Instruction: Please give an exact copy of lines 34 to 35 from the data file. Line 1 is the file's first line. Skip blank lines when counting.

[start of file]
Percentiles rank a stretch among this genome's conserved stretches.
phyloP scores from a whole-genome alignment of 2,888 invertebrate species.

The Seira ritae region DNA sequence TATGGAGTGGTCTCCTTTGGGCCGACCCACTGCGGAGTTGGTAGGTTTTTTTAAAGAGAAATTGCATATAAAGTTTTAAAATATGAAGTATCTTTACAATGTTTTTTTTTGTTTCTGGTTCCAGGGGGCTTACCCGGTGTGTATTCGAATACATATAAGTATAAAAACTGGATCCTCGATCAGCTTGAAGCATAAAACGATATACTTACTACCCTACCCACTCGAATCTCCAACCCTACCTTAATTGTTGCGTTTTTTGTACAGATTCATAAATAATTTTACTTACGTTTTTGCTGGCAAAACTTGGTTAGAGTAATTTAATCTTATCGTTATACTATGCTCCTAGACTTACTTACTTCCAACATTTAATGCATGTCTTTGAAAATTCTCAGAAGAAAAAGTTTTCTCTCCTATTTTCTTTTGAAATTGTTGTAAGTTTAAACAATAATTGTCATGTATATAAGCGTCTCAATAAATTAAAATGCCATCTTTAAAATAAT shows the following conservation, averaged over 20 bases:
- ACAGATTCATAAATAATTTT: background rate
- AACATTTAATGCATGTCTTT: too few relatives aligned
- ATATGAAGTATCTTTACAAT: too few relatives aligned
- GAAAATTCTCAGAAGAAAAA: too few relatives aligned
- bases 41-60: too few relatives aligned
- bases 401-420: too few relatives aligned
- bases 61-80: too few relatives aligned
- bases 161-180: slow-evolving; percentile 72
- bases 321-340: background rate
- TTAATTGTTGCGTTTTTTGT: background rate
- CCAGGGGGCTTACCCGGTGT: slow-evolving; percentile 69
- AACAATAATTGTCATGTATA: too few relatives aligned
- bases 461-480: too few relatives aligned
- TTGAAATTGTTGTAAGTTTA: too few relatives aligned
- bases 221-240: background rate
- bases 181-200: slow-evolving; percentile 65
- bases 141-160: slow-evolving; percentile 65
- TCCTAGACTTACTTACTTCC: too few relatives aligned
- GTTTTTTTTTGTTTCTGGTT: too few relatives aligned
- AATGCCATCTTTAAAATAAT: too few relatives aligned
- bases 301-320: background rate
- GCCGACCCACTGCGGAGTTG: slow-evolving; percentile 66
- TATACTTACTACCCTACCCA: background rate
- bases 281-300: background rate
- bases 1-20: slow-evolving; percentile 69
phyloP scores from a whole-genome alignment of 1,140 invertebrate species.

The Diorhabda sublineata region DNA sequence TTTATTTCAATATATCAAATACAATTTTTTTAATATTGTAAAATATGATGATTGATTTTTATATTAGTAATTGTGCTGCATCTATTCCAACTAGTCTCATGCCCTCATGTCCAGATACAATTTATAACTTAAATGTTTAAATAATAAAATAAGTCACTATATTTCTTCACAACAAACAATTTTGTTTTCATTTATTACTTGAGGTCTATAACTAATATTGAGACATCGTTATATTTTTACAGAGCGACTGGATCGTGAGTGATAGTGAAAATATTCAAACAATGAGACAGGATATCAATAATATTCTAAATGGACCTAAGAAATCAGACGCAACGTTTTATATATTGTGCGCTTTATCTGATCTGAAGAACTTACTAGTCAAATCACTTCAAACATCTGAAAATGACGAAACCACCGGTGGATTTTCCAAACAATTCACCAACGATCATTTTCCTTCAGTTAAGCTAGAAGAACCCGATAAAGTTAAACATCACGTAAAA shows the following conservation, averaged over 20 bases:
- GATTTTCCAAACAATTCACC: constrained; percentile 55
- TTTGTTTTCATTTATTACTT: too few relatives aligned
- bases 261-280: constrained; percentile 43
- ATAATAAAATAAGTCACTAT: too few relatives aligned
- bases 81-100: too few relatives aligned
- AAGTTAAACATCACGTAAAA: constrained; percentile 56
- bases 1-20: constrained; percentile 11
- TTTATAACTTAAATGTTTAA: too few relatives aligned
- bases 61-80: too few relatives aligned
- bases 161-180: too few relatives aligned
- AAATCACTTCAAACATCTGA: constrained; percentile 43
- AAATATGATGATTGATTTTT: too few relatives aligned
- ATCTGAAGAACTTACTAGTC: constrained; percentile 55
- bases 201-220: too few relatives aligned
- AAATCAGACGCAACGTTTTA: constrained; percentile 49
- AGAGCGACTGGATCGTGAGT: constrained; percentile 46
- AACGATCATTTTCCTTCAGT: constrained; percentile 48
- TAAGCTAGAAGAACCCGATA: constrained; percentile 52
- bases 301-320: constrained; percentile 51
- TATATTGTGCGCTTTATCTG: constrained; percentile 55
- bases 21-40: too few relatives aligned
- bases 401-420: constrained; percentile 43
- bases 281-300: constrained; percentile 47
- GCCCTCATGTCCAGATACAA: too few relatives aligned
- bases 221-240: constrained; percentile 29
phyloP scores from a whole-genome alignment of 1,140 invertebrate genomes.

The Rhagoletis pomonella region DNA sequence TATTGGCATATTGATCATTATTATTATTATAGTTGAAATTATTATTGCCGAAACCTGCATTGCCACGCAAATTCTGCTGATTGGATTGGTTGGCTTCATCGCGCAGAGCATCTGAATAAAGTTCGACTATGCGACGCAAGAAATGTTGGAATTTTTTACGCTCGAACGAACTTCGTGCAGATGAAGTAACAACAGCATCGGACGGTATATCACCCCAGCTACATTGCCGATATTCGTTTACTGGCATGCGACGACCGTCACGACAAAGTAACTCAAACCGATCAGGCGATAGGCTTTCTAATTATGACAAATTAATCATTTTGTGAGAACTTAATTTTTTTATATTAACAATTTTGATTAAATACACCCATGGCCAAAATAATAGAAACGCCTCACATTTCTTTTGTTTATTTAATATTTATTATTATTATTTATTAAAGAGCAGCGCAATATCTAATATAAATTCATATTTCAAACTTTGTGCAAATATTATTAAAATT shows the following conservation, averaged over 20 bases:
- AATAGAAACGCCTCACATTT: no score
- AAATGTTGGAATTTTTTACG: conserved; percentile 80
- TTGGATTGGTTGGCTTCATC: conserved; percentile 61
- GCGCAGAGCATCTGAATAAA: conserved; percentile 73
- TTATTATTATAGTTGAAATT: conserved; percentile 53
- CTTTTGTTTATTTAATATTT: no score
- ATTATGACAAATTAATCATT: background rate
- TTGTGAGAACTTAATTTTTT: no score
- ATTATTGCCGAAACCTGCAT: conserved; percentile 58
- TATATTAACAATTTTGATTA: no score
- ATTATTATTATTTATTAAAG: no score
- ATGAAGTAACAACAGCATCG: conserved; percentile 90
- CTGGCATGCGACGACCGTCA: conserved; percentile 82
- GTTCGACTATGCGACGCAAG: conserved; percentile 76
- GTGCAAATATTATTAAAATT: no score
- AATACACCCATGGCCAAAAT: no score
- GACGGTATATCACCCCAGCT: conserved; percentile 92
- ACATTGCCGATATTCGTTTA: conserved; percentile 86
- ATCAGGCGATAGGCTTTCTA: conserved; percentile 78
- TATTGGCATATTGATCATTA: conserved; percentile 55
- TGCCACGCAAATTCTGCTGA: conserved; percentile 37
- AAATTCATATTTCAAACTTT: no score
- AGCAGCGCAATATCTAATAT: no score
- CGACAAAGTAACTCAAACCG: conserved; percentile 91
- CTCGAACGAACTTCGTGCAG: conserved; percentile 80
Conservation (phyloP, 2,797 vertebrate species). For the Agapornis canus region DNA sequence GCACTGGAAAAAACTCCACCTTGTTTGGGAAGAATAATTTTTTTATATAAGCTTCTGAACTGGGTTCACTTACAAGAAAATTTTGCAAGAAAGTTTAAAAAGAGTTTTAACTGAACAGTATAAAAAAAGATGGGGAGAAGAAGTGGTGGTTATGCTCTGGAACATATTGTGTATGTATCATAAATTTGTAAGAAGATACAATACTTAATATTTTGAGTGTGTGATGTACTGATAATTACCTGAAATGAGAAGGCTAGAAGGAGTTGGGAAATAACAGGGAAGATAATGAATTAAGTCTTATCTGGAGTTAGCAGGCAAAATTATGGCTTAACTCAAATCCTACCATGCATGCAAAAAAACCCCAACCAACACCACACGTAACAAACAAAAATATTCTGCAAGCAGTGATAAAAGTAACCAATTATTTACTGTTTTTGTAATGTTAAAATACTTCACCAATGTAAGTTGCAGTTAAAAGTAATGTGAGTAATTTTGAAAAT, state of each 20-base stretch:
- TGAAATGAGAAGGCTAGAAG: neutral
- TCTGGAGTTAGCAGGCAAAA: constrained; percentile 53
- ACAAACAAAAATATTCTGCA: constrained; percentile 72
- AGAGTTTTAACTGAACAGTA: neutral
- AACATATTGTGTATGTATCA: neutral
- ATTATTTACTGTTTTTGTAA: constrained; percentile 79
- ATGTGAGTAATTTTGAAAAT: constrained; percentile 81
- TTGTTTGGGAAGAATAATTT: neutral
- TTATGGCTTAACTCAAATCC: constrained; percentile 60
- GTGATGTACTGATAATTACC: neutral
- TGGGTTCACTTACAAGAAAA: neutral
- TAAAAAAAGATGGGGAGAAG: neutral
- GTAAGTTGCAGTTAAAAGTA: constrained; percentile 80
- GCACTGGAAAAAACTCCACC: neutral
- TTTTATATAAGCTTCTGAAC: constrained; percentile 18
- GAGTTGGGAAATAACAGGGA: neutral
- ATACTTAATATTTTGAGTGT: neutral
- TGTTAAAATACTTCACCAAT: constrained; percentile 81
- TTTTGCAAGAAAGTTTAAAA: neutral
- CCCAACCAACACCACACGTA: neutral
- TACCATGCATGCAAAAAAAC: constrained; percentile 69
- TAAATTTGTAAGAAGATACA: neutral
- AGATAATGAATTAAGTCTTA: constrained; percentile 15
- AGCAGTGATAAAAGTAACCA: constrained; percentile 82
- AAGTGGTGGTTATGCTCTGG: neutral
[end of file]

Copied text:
- ATAATAAAATAAGTCACTAT: too few relatives aligned
- bases 81-100: too few relatives aligned